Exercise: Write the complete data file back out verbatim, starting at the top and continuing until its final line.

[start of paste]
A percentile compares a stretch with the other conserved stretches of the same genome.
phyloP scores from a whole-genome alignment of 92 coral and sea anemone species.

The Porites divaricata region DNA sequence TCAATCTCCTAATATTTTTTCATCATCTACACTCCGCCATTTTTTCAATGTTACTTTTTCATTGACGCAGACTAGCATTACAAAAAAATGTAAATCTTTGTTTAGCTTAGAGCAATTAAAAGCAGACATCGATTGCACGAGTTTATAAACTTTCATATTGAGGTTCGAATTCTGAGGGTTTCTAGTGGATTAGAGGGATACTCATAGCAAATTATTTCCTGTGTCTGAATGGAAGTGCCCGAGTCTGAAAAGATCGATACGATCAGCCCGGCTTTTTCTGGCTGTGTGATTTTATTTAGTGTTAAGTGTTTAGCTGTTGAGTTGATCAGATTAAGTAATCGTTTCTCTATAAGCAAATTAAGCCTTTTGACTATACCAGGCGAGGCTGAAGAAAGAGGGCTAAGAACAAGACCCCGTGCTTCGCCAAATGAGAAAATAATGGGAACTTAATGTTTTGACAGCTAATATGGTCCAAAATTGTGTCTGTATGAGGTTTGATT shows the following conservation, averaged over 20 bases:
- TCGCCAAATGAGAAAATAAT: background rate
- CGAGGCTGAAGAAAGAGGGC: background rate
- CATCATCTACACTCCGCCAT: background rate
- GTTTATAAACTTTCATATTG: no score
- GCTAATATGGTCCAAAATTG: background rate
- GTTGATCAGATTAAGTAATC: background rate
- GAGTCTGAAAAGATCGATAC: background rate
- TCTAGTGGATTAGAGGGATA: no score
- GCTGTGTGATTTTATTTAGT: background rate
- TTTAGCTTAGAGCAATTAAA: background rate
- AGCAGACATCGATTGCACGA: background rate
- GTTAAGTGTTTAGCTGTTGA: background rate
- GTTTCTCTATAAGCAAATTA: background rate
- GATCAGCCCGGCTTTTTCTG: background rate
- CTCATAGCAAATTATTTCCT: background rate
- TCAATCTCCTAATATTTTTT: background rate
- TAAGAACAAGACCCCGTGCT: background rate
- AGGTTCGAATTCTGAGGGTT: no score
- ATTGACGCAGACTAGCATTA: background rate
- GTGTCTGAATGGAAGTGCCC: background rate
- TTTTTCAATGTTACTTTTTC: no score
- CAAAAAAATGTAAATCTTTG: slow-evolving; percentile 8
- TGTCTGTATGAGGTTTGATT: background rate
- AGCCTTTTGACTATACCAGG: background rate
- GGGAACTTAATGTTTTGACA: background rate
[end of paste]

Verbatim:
A percentile compares a stretch with the other conserved stretches of the same genome.
phyloP scores from a whole-genome alignment of 92 coral and sea anemone species.

The Porites divaricata region DNA sequence TCAATCTCCTAATATTTTTTCATCATCTACACTCCGCCATTTTTTCAATGTTACTTTTTCATTGACGCAGACTAGCATTACAAAAAAATGTAAATCTTTGTTTAGCTTAGAGCAATTAAAAGCAGACATCGATTGCACGAGTTTATAAACTTTCATATTGAGGTTCGAATTCTGAGGGTTTCTAGTGGATTAGAGGGATACTCATAGCAAATTATTTCCTGTGTCTGAATGGAAGTGCCCGAGTCTGAAAAGATCGATACGATCAGCCCGGCTTTTTCTGGCTGTGTGATTTTATTTAGTGTTAAGTGTTTAGCTGTTGAGTTGATCAGATTAAGTAATCGTTTCTCTATAAGCAAATTAAGCCTTTTGACTATACCAGGCGAGGCTGAAGAAAGAGGGCTAAGAACAAGACCCCGTGCTTCGCCAAATGAGAAAATAATGGGAACTTAATGTTTTGACAGCTAATATGGTCCAAAATTGTGTCTGTATGAGGTTTGATT shows the following conservation, averaged over 20 bases:
- TCGCCAAATGAGAAAATAAT: background rate
- CGAGGCTGAAGAAAGAGGGC: background rate
- CATCATCTACACTCCGCCAT: background rate
- GTTTATAAACTTTCATATTG: no score
- GCTAATATGGTCCAAAATTG: background rate
- GTTGATCAGATTAAGTAATC: background rate
- GAGTCTGAAAAGATCGATAC: background rate
- TCTAGTGGATTAGAGGGATA: no score
- GCTGTGTGATTTTATTTAGT: background rate
- TTTAGCTTAGAGCAATTAAA: background rate
- AGCAGACATCGATTGCACGA: background rate
- GTTAAGTGTTTAGCTGTTGA: background rate
- GTTTCTCTATAAGCAAATTA: background rate
- GATCAGCCCGGCTTTTTCTG: background rate
- CTCATAGCAAATTATTTCCT: background rate
- TCAATCTCCTAATATTTTTT: background rate
- TAAGAACAAGACCCCGTGCT: background rate
- AGGTTCGAATTCTGAGGGTT: no score
- ATTGACGCAGACTAGCATTA: background rate
- GTGTCTGAATGGAAGTGCCC: background rate
- TTTTTCAATGTTACTTTTTC: no score
- CAAAAAAATGTAAATCTTTG: slow-evolving; percentile 8
- TGTCTGTATGAGGTTTGATT: background rate
- AGCCTTTTGACTATACCAGG: background rate
- GGGAACTTAATGTTTTGACA: background rate